World-record-holding swimmer Ryan Lochte recently admitted he made a big mistake in the 2008 Beijing Olympics. “I had a girlfriend.” Lochte says he’s single now, “so London should be really good.” Not true. Olympic athletes trolling for sex might be an unfamiliar story, but it’s not good. It puts the games at risk of disappearing altogether.
Today’s edition of ESPN The Magazine (the “Body Issue”) exposes a hidden story at the Olympics. It’s condos and condoms. For instance, it is reported that at the 2000 Sydney Games, 70,000 condoms were not enough. Olympic officials had to rush order an additional 20,000 prophylactics for the athletes. Josh Lakatos, a U.S. athlete in the 2000 Summer Olympics in Sydney described the Olympic Village as a “friggin’ brothel.” “I’ve never witnessed so much debauchery in my entire life.” For the London Games, officials established a new standing order of 100,000 condoms per Olympics.
“It’s like the first day of college,” says water polo captain Tony Azevedo. “Everyone’s meeting people and trying to hook up with someone.” American shot-putter and medalist John Godina said the games are “like Vegas. You learn not to ask a lot of questions.” The hormonal hunt begins in the dining hall, which reminded Julie Foudy of a high school cafeteria, “except everyone’s beautiful.” Foudy won two golds and one silver from playing soccer in three Olympics and is now an analyst for ESPN. “We’d graze over our food for hours watching all the eye candy, wondering why I got married.”
The Olympics is “a once-in-a-lifetime experience,” says American soccer goalie Hope Solo, so “you want to build memories, whether it’s sexual, or on the field. I’ve seen people having sex right out in the open. On the grass, between buildings, people are getting down and dirty.” Small wonder NBC won’t include these heats in their +5,000 hours of network coverage. But you can see the aftereffects in the closing ceremony.
Soccer player Brandi Chastain says the closing ceremony is the last opportunity to “just go for it, party hard, get drunk and do some groping.” Olympic officials try to maintain order, but Hope Solo describes it as the last chance “to let loose.” She recounts how, after the Beijing Games, the soccer women barely made it around the track. Later, many of them bared all for Hollywood celebrities. The next day, at 7am, with no sleep, they went on the Today show drunk. “Needless to say, we looked like hell.”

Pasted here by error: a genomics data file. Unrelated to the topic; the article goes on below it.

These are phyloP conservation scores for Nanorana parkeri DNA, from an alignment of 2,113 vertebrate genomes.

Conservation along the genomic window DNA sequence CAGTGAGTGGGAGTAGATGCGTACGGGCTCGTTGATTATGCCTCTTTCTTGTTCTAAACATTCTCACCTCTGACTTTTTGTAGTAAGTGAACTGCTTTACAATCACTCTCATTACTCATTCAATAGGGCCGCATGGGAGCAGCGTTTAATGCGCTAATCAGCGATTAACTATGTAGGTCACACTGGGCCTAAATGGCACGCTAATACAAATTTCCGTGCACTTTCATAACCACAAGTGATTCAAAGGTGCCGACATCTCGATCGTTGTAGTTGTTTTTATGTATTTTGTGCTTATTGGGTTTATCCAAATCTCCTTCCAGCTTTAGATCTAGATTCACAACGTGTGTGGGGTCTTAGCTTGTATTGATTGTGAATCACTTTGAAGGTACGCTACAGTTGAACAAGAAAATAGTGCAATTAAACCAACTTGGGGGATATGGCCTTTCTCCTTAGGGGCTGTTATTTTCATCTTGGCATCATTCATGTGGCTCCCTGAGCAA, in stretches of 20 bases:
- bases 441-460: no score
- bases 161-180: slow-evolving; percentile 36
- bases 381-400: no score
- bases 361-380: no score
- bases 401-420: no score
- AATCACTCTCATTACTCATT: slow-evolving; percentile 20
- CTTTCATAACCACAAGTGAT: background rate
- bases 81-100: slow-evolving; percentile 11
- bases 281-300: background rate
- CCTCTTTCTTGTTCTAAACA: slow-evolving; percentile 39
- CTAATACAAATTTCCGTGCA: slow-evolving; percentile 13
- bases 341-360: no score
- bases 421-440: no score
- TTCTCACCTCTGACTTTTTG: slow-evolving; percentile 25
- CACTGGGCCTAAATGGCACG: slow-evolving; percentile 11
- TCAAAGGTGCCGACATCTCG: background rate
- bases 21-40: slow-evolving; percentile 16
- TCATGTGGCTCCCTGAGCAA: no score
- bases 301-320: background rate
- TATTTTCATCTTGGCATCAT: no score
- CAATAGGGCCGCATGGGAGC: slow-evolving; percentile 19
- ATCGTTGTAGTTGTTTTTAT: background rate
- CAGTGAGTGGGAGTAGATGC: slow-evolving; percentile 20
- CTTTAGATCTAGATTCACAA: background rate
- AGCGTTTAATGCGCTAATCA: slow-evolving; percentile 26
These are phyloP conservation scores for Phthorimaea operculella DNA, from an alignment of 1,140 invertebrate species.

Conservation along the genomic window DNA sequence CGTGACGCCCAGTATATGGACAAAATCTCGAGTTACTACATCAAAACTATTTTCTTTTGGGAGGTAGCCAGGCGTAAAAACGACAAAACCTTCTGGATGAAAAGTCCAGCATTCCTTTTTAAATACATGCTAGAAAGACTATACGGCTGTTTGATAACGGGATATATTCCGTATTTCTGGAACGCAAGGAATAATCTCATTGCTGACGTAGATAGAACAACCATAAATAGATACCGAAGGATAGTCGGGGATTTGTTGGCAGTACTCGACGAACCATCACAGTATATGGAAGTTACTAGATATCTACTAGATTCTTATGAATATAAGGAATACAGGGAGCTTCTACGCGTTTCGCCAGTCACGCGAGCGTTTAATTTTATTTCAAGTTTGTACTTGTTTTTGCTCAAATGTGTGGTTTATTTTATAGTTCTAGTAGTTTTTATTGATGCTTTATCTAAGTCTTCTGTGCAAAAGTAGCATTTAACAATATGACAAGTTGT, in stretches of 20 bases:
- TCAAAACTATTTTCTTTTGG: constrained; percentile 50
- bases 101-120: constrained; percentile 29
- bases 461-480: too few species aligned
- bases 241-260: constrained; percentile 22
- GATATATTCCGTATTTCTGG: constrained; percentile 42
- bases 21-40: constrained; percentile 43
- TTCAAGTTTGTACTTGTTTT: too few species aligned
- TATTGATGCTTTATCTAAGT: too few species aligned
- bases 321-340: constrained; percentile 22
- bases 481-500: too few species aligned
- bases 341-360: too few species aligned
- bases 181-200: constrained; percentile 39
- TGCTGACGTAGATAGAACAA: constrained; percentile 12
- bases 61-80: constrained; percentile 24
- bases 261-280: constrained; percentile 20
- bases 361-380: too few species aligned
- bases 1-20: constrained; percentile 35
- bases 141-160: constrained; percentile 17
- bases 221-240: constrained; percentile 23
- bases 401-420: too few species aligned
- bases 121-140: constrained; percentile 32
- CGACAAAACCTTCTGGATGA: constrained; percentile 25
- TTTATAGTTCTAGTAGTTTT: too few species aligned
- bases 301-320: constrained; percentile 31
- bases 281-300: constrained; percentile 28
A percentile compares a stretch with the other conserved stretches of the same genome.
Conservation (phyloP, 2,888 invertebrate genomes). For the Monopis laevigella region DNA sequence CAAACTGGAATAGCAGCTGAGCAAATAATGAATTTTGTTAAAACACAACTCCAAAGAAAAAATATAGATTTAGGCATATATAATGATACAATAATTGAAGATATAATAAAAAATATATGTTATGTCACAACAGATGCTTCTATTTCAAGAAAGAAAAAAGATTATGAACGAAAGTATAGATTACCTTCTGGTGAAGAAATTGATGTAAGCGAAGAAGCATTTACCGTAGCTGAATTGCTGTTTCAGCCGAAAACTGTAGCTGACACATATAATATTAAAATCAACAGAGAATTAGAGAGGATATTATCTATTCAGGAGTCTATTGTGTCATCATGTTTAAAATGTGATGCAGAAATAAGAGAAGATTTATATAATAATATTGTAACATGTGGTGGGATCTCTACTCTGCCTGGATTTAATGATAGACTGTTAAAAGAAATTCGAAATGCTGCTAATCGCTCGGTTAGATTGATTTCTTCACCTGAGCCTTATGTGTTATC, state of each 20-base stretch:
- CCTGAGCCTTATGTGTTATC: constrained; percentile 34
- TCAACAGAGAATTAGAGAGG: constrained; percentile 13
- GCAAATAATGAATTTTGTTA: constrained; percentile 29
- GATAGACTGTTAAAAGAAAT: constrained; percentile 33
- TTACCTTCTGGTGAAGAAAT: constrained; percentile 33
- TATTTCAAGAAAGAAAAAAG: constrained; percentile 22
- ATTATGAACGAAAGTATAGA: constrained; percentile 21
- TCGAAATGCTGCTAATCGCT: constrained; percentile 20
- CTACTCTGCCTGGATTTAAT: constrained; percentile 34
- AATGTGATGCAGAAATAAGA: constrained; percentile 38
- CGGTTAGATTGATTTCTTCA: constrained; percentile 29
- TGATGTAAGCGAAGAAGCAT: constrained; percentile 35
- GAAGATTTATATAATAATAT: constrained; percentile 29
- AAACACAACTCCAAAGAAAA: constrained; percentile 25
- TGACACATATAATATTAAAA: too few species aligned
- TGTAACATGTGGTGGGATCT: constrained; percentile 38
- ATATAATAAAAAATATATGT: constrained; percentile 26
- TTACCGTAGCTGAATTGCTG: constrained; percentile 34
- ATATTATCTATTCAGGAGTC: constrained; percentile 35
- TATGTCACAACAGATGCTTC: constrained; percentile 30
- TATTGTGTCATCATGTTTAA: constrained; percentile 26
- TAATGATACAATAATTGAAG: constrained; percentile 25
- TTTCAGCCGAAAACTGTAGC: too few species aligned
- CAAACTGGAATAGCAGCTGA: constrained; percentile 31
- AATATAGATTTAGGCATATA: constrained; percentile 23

That’s a telling comment. In the 2011 film “Shame,” Michael Fassbender plays Brandon, a young New York executive who is addicted to casual sex, prostitutes and porn. But it’s not a sexy movie. Peter Bradshaw of the Guardian (UK) called it a nightmarish and laugh-free story about neurosis and dysfunction. Brandon’s “addiction is strip-mining his personality of all recognizable human impulses. He is living in a hell.”
That’s how zombies live – if you can call it living. Zombies are the living dead. They can appear to be attractive or athletic but the lure of lust is gutting their soul. I wouldn’t recommend watching “Shame,” but do recommend catching the same sad saga in Proverbs 7, where hunting for sex hollows out a young man.
The story begins with a writer “watching the mindless crowd” stroll by.1 He wonders how this happens and spots a young zombie “without any sense.” He learns this senseless man isn’t strolling. He’s out trolling for sex. He meets a “smooth-talking, honey-tongued woman.” They share deep kisses. She tells him her bed is ready and waiting. Her husband is out of town. “Come, let’s make love all night, spend the night in ecstatic lovemaking!” It’s a death trap. He’s “like a calf led to the butcher shop, like a stag lured into ambush and then shot with an arrow, like a bird flying into a net, not knowing that its flying life is over.” The young man has entered a “halfway house to hell.” He’s a walking zombie – what many Olympic athletes look like at the closing ceremony.
The tragedy of grabbing and groping at the closing ceremony is that it was designed by the Baron de Coubertin to demonstrate that “the moral influence of physical culture” could improve the world. In Smithsonian magazine, Frank Deford recounts de Coubertin’s work in first reviving the games in 1896 in Athens. In the 1908 London Games he added opening and closing ceremonies to celebrate virtuous athletes. The stadium scoreboard featured a maxim that de Coubertin had appropriated from an American clergyman. “The important thing in the Olympic Games is not winning but taking part. The essential thing in life is not conquering but fighting well.”
This doesn’t seem to be the essential thing for Lochte – but it is for Olympics athlete Lori ‘Lolo’ Jones. On May 22nd of this year, in an interview with Greg Gumbel on HBO, Jones revealed she is a virgin. She spoke candidly about the challenges of saving herself for her hoped for husband. The odds are good that Jones will be sober as she walks in the closing ceremony. The same can’t be said for athletes like Lochte and Solo.
At the end of the day, Lochte’s mistake is not in having a girlfriend in Beijing. His error is forgetting why the original Olympic Games disappeared in AD 393. It was the fault of Nero, who made a debauchery of them. Zombies don’t know this. If athletes like Lochte treat the games as a “really good” opportunity to troll for sex, they’re acting like zombies, putting the Olympic Games at risk of disappearing once again.
1 This translation of Proverbs is drawn from Eugene Peterson’s The Message.